Tuesday, 19 August 2008

Islands give Finland EU treaty problem

The Aland Islands - an autonomous territory of Finland - have joined Ireland, the Czech Republic, Germany and Poland as a further thorn in the EU's side over ratification of the discredited Lisbon Treaty.

According to EUobserver, the government of the Islands is demanding certain concessions from Helsinki in return for ratifying the treaty, on which the 30-member strong Aland parliament is expected to vote this Autumn.

Although Finland has been able to ratify the EU treaty without the consent of the Aland parliament, Finland's minister responsible for the islands - the former MEP Astrid Thors - has said that the Alands' refusal would lead to an "unclear situation."

Finland would be put in the awkward situation of not being able to guarantee the implementation of the treaty throughout the whole of its territory.

The Islands' four demands include direct access to the European Court of Justice (ECJ), a seat in the European Parliament and participation in the work of the Council of Ministers with some control over the (sham) principle of 'subsidiarity'.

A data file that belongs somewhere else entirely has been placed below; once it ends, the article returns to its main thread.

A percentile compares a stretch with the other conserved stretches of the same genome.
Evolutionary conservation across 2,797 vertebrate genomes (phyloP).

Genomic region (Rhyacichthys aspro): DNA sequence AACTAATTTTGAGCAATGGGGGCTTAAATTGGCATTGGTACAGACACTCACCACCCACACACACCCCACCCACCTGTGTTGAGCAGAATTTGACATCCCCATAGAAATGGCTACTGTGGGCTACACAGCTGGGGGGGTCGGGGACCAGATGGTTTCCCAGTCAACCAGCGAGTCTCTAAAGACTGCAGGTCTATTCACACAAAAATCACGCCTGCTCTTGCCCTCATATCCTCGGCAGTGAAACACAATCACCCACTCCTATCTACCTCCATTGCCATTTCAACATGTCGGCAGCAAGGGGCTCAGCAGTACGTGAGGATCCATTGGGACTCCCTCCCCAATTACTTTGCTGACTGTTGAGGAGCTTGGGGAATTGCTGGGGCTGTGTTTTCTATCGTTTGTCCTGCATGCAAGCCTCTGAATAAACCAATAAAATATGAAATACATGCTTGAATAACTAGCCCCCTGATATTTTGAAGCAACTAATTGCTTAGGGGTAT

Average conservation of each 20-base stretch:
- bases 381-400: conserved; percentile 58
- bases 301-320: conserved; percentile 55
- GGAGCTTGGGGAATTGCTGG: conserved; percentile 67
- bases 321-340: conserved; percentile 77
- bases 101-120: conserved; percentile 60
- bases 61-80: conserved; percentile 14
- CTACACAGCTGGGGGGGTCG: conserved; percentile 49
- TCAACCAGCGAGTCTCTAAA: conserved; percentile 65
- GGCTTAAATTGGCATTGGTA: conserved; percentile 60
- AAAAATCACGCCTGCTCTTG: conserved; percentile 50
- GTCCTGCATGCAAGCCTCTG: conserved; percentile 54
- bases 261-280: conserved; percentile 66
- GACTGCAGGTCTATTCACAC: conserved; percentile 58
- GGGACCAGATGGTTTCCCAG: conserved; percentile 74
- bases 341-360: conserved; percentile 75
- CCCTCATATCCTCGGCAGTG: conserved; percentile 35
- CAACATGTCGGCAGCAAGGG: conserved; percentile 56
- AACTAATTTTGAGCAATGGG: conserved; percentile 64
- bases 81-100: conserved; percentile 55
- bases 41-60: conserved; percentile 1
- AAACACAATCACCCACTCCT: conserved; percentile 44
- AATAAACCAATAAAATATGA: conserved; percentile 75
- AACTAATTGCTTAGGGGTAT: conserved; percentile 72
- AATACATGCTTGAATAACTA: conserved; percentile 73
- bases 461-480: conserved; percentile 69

But Helsinki is only offering the possibility of Aland being given some sort of speaking rights within the EU, together with the drawing up of
"Aland document" that would commit the Finnish government to "listen to Aland's point of view."

Vice-President of the Aland parliament, Susanne Eriksson, also told EurActiv that the Islands' answer on ratification "will depend on what happens to the Treaty overall".

The Islands rejected the original EU Constitution because it was politically dead and Ms Eriksson noted that, following the Irish 'no', they could also consider the Lisbon Treaty to be dead already and decide to reject it for that reason.

The clash stems from upset on the Islands caused recently by the European Commission's demand that the sale of 'snuss', a traditional form of chewing tobacco, be banned.

When the Islanders refused on the grounds that health in the Alands is not controlled by Finnish laws but the Islands' own, the Commission took Finland to the ECJ and imposed a €2 million (£1.6m) fine.

The Aland parliament is expected to hold expert hearings on the treaty into early September.

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